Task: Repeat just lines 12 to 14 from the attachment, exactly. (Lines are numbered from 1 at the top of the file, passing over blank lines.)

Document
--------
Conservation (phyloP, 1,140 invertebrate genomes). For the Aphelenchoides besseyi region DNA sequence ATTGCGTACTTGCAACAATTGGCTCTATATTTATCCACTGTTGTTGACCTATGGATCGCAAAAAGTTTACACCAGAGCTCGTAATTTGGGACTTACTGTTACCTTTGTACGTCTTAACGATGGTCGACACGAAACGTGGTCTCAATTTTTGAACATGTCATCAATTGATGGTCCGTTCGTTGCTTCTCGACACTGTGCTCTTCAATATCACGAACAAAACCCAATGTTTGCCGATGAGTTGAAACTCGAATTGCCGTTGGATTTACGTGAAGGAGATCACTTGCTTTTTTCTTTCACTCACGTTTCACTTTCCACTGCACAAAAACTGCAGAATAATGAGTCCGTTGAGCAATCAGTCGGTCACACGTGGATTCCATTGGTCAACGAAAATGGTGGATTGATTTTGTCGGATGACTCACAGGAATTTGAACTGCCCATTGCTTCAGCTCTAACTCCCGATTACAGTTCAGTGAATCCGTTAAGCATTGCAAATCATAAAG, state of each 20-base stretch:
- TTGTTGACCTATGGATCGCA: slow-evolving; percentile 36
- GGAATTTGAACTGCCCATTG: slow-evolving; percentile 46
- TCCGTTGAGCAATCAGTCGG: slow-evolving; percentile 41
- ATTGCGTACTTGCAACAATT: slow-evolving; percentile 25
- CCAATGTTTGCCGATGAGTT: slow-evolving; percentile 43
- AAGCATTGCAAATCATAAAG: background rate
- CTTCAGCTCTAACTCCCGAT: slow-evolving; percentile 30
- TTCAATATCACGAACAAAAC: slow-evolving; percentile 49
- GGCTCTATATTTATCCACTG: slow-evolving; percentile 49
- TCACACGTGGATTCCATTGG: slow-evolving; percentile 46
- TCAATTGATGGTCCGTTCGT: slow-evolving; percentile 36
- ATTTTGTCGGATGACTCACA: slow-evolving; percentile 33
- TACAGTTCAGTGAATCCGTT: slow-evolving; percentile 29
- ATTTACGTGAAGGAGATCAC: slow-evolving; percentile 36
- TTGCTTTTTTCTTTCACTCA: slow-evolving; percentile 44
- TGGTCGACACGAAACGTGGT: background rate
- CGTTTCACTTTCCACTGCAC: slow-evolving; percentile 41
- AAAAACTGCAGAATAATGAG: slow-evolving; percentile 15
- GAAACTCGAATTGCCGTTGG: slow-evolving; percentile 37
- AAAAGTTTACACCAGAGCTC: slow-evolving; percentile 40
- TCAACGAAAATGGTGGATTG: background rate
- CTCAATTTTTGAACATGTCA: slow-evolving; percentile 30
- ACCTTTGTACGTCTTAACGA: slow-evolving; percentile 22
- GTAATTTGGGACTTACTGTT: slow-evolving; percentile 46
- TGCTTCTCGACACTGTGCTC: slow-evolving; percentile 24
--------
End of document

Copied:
- TCAATTGATGGTCCGTTCGT: slow-evolving; percentile 36
- ATTTTGTCGGATGACTCACA: slow-evolving; percentile 33
- TACAGTTCAGTGAATCCGTT: slow-evolving; percentile 29